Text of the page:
TidalCycles (or just "Tidal") is a programming language used for live coding. I'll leave further details about Tidal for another post, but essentially Tidal facilitates creating music with code. While the Tidal community hopes to make installing Tidal on GNU/Linux easier, I struggled to get Tidal working on Debian stable.
Dries Buytaert and I examined commit data to help understand who develops Drupal, how much of that work is sponsored, and where that sponsorship comes from. We illustrate that the Drupal community is far ahead in understanding how to sustain and scale the project, and show that the Drupal project is a healthy project with a diverse community of contributors. Nevertheless, in Drupal's spirit of always striving to do better, we also highlight areas where the Drupal community can and should do better.
Recently the Drupal Association announced accepted sessions for DrupalCon New Orleans. While it looks like we can expect another great DrupalCon (this will be my 7th straight North American DrupalCon), one particular session on the program about the sale of Drupal modules caught my attention. Although I have tried to stay focused on preparing my own sessions, I have had conversations with other people in the Drupal community about “paid modules” that have led me to the conclusion that confusion about this topic persists. So here I would like to offer a perspective on why these kinds of plans consistently fail. Specifically, I hope to expand the scope of this frequently discussed issue and suggest why so many paid module initiatives fail: the Drupal community protects its free software with the same vigor that other communities protect artistic freedom.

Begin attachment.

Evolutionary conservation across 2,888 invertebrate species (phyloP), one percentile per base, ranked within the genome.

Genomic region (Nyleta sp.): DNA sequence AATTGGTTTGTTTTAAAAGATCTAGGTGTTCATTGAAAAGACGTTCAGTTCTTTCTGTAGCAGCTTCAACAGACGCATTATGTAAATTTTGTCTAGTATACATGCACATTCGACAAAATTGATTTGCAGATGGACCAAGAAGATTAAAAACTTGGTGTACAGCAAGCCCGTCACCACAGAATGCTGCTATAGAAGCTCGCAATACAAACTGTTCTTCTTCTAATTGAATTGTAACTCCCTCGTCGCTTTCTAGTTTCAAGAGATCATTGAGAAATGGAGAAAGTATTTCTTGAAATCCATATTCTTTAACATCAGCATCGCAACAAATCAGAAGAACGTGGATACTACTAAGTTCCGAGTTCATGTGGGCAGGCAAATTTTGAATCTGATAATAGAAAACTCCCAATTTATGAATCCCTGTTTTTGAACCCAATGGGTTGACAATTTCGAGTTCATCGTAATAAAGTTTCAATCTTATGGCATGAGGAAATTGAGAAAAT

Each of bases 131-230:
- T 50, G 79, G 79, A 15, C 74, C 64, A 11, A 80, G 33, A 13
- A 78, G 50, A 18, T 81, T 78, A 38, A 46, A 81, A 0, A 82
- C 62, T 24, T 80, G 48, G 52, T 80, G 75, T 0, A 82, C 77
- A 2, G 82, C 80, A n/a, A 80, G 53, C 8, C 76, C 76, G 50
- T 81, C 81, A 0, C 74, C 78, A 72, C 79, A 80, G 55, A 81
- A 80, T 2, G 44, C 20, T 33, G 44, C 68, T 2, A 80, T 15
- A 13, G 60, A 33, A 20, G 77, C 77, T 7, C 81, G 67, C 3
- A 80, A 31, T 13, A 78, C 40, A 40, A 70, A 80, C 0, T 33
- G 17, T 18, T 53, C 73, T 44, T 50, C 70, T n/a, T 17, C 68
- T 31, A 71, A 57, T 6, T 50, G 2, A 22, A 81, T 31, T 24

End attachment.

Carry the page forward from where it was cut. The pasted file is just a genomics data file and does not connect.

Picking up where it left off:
The AMP project has occupied my mind quite a bit lately: not only am I one of the developers of the new AMP module for Drupal, I am also an outspoken free software advocate and host of Hacking Culture, which features in-depth interviews with open source and free software advocates. I have had to decide whether or not I think AMP represents a positive change for the open web. Although I think it is still rather early to assess the full impact of AMP, I have concluded that it is a move in the right direction.
Today we are proud to announce a new Drupal 8 module that provides support for the Accelerated Mobile Pages (AMP) Project. The AMP Project is a new open source initiative which drastically improves the performance of the mobile web. In January 2016 Lullabot and Google started working together to create the Drupal AMP module. A beta version of AMP module for Drupal 8 is available immediately, and we are starting work on a Drupal 7 version of the module that will be available in mid-March.
While the new configuration system in Drupal 8 strives to make the process of exporting and importing site configuration feel almost effortless, immensely complex logic facilitates this process. Over the past five years, the entire configuration system code was written and rewritten multiple times, and we think we got much of it right in its present form. As a result of this work, it is now possible to store configuration data in a consistent manner and to manage changes to configuration.
I believe that the Drupal community will be most successful not merely by convincing more people to work with us through technological manipulations, but instead by focusing on improving interactions within the community and a goal of cultivating social solidarity. Instead of using technology to grow the Drupal project, we should focus on adjusting our culture in order to improve our technology.
Drupal is always changing. The community constantly reinvents Drupal with new code and reimagines Drupal with new words. This article seeks to examine the current narratives about Drupal. By examining the stories we tell about Drupal — the so called cultural constructions — we can better understand what is going well and what should be making us uncomfortable.